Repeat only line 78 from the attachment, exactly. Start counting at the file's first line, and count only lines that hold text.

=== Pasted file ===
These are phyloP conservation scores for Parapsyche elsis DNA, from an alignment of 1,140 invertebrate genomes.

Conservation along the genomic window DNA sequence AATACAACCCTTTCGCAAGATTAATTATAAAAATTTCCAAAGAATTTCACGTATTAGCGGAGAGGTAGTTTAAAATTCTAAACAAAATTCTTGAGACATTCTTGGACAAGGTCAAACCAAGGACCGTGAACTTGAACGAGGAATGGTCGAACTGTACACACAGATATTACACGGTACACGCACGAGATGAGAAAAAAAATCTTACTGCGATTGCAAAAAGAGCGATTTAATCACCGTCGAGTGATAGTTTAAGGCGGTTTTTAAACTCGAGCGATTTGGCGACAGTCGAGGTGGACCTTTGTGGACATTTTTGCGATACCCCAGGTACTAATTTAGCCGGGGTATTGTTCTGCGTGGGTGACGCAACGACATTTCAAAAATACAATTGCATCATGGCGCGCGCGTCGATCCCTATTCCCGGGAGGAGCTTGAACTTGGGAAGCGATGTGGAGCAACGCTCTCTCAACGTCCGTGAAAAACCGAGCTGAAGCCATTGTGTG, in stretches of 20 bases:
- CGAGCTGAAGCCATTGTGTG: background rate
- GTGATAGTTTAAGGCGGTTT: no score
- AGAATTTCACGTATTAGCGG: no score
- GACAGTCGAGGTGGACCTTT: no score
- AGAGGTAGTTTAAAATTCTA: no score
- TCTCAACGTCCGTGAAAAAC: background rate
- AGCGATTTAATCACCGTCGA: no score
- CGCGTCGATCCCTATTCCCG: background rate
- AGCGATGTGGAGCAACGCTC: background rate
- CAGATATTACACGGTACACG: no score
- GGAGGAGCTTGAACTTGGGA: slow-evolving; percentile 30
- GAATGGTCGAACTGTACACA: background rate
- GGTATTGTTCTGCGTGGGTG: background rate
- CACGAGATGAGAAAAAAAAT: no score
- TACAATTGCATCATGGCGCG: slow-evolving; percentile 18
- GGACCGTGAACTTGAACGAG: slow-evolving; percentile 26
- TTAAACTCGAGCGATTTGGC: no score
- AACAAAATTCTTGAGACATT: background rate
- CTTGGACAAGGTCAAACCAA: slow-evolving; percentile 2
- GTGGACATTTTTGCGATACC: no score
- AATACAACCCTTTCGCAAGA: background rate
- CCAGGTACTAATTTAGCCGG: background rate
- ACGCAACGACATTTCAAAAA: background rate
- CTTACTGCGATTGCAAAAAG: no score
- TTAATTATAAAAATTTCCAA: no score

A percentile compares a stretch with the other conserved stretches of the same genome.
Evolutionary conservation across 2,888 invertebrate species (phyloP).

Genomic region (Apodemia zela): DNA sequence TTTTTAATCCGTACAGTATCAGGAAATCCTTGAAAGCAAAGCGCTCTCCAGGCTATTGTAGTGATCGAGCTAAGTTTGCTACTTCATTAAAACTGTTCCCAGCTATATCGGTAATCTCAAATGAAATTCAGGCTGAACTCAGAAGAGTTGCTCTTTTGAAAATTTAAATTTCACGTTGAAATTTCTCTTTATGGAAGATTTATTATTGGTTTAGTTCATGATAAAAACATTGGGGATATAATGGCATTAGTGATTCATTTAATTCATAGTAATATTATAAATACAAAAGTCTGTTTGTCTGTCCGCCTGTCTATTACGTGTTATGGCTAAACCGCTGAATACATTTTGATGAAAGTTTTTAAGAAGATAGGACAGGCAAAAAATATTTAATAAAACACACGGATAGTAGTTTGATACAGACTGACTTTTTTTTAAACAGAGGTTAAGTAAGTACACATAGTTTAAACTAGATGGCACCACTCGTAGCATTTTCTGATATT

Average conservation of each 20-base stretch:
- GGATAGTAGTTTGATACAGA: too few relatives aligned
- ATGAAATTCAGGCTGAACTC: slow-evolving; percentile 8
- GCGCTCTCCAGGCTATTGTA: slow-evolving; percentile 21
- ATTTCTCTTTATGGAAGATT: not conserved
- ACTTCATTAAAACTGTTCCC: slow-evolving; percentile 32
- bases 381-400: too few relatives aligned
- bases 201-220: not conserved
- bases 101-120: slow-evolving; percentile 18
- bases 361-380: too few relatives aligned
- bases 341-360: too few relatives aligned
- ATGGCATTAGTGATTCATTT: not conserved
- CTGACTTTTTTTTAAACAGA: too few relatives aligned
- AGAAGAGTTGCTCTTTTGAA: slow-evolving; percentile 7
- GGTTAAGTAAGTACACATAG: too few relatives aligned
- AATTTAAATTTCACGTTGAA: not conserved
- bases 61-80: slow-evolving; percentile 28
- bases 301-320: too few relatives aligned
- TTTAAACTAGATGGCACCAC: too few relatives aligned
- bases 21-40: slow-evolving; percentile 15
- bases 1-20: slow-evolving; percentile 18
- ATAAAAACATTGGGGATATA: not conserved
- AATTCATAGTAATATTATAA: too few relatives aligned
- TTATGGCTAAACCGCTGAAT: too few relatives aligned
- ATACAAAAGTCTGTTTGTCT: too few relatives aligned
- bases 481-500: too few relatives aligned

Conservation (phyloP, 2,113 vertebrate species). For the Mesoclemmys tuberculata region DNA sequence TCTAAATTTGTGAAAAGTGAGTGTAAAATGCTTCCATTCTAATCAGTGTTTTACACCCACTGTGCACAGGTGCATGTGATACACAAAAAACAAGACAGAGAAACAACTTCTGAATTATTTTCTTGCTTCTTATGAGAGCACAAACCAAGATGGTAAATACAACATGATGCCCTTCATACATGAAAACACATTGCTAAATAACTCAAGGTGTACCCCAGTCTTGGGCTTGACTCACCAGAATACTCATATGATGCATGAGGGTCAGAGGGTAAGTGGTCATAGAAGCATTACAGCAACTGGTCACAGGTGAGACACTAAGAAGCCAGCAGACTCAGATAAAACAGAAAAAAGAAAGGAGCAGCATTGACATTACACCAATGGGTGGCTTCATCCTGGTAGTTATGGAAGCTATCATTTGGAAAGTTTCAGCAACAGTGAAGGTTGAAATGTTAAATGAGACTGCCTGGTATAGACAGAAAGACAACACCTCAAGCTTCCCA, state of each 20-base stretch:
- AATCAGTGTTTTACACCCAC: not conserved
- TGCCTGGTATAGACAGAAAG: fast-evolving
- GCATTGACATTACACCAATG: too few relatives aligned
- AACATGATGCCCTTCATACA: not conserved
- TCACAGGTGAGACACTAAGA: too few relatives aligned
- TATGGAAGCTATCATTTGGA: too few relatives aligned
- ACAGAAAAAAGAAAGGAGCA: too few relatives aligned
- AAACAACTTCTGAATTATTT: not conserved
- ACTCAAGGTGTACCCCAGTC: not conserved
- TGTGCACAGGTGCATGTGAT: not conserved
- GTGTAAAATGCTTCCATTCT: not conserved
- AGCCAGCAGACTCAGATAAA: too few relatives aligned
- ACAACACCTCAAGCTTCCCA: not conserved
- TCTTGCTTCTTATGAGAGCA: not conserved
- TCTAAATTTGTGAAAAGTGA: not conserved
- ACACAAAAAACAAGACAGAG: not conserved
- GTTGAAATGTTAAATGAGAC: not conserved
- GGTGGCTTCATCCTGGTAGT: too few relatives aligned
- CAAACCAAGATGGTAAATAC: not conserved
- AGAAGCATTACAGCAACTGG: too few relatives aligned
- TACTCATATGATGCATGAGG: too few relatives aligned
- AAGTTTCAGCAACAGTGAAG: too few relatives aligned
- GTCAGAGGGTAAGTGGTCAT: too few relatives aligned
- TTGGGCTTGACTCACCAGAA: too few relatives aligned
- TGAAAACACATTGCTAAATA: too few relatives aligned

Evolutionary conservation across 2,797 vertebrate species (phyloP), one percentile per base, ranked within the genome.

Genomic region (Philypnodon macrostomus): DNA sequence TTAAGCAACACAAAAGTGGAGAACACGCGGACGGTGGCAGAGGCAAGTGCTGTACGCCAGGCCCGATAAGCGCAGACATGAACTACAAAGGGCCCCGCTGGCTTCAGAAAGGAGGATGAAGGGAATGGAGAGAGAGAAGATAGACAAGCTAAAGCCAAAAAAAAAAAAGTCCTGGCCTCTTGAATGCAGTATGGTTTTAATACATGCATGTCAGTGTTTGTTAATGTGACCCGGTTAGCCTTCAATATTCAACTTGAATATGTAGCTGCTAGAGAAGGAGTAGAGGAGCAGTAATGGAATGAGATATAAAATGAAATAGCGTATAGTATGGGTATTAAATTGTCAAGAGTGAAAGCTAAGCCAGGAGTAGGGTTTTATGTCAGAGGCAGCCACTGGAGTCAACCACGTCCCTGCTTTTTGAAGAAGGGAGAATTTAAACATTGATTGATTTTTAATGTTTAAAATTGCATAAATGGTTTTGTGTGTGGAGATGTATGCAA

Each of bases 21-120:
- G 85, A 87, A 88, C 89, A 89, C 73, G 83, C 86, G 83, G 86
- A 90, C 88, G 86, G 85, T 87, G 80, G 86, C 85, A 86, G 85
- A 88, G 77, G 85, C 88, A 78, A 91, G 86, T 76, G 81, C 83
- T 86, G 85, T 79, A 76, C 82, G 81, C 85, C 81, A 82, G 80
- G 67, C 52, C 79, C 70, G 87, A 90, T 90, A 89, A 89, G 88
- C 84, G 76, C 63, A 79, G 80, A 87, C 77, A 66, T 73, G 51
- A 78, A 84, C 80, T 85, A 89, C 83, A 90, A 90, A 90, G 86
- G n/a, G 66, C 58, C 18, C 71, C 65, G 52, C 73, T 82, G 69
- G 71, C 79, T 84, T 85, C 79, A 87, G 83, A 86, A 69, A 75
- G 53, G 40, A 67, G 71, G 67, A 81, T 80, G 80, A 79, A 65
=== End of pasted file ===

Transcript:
- TACTCATATGATGCATGAGG: too few relatives aligned